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Reference no. 318-0046-1
Vincent Giolito (Solvay Brussels School of Economics and Management); Paul Verdin (Solvay Brussels School of Economics and Management); Moustafa Hamwi (Solvay Brussels School of Economics and Management); Yassin Oualhadj (Solvay Brussels School of Economics and Management)
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20 pages
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When it emerged that Volkswagen equipped its diesel cars in the US with a device for cheating pollution tests in 2015, it cost the carmaker tens of billion dollars and left it with critical strategic issues. This case for Masters, MBA and executive education classes shows that far from being a one-off crisis, the 'Dieselgate' unfolded over a decade. It invites to consider how a combination of extreme strategic aggressiveness and a culture of iron discipline led to widespread wrongdoing. More importantly, the case shows how top executives might have corrected the issues in time. The case is analysed with a novel theoretical lens: organizational, strategic errors and strategic error management. Organizational errors refer to people in the firm deviating from appropriate behavior as the result of conflicting priorities; strategic errors are organizational errors that cause adverse outcomes of strategic magnitude; strategic error management refer to how executives can intercept and rectify strategic errors. On top of introducing those concepts, the 'Volkswagen Uber Alles' case elaborates on the construct of learning culture, by which executives may more effectively implement strategy and manage errors as they occur.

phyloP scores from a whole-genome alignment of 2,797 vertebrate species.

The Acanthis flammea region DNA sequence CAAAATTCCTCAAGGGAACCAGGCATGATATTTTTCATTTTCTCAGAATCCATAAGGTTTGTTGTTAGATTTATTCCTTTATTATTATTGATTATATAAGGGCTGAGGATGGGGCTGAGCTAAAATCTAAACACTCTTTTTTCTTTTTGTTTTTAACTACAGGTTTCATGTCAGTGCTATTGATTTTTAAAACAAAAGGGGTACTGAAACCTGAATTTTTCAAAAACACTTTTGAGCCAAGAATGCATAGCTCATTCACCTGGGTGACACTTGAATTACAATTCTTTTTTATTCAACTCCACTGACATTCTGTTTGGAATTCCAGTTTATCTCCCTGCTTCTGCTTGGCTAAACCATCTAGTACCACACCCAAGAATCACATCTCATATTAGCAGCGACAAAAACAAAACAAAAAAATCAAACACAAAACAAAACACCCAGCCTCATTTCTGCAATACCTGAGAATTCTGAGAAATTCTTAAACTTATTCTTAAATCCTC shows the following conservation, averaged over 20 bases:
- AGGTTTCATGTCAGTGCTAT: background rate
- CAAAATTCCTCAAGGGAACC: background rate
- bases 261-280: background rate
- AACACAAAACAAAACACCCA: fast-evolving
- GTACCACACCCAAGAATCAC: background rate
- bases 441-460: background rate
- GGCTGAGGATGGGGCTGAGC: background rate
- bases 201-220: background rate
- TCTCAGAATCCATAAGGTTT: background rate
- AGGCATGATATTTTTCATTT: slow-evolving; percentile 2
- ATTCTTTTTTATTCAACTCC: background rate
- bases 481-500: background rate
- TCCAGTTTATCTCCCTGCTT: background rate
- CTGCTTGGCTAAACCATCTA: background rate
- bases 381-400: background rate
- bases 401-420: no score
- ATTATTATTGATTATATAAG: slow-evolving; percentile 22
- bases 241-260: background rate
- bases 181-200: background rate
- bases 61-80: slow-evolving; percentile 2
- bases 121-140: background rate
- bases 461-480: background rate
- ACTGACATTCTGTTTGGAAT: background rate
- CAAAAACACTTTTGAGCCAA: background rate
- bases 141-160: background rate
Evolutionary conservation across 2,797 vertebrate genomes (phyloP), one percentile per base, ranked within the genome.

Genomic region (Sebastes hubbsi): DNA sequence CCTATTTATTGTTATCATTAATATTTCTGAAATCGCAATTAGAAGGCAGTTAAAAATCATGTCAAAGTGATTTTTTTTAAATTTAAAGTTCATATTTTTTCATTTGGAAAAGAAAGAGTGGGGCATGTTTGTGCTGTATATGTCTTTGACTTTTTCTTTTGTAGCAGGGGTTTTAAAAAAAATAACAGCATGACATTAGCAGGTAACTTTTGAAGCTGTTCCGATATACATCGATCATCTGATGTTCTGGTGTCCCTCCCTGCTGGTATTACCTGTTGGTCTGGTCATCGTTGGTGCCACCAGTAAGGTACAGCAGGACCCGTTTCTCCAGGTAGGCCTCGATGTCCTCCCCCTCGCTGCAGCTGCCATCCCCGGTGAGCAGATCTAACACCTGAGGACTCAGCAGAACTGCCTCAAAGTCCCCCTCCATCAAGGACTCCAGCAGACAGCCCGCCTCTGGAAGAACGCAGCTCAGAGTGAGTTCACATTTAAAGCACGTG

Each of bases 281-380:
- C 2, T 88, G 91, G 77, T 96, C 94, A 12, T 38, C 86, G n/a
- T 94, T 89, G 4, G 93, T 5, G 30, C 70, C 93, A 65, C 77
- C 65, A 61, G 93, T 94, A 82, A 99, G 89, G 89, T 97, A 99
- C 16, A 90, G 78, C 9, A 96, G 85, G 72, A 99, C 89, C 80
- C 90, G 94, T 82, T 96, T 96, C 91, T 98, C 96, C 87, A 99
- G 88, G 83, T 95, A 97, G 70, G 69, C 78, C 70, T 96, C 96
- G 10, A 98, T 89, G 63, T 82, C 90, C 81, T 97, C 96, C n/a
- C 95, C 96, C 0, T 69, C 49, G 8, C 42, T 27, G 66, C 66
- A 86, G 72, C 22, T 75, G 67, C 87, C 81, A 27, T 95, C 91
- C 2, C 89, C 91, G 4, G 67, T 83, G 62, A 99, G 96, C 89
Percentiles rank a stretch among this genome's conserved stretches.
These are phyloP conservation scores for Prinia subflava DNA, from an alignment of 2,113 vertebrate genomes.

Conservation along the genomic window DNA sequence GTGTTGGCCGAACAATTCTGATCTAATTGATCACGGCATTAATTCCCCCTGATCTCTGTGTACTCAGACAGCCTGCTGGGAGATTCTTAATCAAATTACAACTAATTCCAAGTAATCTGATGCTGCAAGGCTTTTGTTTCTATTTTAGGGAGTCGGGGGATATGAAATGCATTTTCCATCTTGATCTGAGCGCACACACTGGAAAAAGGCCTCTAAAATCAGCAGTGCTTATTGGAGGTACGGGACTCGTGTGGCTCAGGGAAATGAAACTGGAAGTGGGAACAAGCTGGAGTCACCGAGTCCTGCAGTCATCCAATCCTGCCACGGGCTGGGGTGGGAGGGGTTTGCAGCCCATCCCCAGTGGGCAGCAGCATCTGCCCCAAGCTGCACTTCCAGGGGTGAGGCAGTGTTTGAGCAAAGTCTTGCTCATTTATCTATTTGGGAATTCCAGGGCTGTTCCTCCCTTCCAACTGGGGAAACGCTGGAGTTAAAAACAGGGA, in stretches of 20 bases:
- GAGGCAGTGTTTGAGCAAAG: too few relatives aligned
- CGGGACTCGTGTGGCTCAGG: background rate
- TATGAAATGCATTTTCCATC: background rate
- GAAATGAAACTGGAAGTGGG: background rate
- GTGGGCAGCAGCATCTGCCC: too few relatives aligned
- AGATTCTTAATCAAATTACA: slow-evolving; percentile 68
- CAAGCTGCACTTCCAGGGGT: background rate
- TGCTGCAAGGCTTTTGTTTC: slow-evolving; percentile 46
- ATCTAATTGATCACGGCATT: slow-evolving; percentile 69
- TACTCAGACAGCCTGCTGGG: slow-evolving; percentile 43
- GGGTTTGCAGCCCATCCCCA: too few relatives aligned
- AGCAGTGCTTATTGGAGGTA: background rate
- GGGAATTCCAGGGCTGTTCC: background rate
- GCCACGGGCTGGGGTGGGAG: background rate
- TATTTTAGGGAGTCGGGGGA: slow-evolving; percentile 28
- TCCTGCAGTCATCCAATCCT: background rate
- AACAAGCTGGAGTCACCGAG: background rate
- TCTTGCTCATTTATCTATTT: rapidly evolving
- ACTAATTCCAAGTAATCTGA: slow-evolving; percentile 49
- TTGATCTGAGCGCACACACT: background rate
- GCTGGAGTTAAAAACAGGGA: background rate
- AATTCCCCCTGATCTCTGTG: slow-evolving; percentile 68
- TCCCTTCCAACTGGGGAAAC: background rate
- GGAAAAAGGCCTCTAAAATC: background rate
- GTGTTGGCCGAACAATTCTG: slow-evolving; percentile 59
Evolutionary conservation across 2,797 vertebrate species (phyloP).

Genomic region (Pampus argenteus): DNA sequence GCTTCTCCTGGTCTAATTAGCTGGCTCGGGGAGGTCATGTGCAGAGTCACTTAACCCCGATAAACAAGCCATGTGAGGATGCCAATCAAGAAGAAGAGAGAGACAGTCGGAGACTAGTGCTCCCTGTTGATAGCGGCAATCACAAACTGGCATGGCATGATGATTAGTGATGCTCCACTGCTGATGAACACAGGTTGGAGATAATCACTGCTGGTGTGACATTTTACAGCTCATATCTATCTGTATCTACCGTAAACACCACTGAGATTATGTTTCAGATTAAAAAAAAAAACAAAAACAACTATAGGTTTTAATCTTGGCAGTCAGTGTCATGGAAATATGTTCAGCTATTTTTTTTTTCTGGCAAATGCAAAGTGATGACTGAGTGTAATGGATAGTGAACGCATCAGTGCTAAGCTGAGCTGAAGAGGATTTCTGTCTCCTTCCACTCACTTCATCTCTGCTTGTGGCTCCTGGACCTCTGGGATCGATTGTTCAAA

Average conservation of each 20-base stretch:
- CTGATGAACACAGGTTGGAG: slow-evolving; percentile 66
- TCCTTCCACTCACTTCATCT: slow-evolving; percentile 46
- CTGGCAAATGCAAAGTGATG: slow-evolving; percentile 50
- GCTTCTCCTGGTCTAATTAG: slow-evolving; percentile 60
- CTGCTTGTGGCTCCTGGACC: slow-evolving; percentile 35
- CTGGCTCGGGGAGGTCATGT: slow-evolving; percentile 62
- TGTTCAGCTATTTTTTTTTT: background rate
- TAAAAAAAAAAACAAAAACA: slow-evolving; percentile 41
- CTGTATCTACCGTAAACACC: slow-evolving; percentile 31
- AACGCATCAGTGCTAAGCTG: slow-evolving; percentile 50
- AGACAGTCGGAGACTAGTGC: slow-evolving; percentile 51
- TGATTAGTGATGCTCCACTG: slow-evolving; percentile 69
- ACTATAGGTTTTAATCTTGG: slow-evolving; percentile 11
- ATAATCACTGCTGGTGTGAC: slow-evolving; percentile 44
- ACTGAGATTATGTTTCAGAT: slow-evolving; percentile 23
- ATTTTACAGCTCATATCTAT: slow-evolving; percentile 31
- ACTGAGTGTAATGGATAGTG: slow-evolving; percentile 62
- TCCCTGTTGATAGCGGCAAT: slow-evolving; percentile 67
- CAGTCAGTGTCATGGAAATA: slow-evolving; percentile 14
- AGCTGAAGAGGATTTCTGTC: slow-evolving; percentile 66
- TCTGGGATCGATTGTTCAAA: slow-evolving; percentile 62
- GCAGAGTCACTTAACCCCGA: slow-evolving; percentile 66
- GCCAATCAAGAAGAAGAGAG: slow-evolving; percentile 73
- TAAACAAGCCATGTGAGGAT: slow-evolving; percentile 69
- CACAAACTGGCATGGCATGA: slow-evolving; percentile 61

Failure; Error management; Strategy execution
Group revenue 217 billion euros
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